Auth Server is not proscriptive about how an organization authenticates a person. If you want to avoid passwords, that's great. Everyone knows passwords are terrible.
Modern authentication flows use a series of web pages to mitigate sufficient risk, enabling them to issue an assertion about the subject's identity. In order to perform authentication, identification is a given. This implies that all authentication flows normally start with the subject asserting some kind of identifier: username, email address, phone number, or any other identifier that uniquely identifies a person. Auth Server is not opinionated about how you do this. You could prompt the user to enter their identifier. Or for example, you could ask the user to scan a QR code, and identify a phone identified with a person.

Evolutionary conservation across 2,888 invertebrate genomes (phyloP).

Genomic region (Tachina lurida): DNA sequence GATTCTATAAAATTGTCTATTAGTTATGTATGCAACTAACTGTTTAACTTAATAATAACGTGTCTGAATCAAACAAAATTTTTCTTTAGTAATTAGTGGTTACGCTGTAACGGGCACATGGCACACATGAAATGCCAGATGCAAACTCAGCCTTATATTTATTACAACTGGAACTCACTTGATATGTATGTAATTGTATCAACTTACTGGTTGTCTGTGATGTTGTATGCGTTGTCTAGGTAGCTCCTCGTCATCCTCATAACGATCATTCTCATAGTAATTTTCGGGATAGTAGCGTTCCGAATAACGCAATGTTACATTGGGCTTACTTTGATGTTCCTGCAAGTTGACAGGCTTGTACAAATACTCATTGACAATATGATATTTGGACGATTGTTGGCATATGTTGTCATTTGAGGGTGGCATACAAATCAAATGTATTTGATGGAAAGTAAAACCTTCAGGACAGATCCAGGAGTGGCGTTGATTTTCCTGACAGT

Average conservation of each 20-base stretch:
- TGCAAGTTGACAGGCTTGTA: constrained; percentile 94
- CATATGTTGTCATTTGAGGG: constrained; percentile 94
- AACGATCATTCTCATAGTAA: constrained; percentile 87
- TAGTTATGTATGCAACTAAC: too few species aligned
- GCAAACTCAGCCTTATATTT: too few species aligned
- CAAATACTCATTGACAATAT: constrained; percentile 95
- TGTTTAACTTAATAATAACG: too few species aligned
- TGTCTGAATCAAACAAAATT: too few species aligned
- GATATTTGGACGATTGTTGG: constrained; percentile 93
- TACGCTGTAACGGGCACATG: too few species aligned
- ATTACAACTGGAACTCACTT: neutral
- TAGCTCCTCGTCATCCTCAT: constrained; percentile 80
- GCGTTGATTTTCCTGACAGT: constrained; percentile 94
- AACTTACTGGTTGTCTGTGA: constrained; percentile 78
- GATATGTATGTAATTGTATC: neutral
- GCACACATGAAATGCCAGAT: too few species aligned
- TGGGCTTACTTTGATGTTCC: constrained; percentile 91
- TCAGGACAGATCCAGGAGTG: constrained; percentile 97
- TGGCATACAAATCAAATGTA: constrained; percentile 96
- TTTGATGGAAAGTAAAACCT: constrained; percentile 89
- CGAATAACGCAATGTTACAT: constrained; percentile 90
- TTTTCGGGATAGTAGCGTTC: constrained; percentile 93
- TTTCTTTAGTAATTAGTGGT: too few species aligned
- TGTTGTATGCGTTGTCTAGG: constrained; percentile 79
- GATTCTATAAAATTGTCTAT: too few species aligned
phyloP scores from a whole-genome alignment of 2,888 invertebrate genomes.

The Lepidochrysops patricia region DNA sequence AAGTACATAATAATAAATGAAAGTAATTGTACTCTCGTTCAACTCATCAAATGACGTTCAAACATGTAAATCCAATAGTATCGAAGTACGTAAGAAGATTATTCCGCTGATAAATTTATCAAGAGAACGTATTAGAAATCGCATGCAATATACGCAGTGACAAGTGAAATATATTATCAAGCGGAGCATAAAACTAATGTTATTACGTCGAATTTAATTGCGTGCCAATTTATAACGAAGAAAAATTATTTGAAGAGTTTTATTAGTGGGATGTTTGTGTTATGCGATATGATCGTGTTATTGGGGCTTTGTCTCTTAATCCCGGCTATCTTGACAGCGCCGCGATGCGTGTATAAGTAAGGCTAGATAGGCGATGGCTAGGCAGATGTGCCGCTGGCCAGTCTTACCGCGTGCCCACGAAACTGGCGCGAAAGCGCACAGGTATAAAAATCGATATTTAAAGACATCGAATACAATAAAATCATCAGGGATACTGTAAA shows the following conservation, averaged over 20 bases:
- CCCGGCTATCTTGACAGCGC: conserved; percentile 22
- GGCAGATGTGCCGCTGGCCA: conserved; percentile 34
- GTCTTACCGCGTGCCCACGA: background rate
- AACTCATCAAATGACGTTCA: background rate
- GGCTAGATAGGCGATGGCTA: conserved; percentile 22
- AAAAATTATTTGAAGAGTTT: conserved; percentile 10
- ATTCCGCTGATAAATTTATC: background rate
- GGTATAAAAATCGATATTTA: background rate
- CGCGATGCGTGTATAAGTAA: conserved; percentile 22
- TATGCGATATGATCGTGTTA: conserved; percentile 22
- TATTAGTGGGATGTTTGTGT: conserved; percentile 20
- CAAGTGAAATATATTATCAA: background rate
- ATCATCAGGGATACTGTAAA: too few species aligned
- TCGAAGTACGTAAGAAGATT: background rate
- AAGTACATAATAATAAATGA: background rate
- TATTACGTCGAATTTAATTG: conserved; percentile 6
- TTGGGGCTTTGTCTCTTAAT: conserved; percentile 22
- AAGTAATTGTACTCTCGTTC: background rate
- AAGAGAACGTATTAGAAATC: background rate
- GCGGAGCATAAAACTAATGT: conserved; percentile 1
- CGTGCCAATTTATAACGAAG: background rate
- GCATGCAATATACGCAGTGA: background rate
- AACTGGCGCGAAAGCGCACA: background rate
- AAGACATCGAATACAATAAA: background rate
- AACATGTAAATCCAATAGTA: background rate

With identification done, Auth Server can present any number of additional web pages to establish that identity. These pages can ask for any "factors". For example, if you want to perform two factor authentication in one step, you could use a FIDO 2 credential, which combines possession with either knowledge or biometric. But in practice, you could ask for any one or more combination of credentials--none of which must include password.
Net-net, "passwordless" is really just marketing jargon. Normally it implies some kind of risk assessment to optimize user experience. If you can imagine any such authentication flow, you can implement it in Auth Server.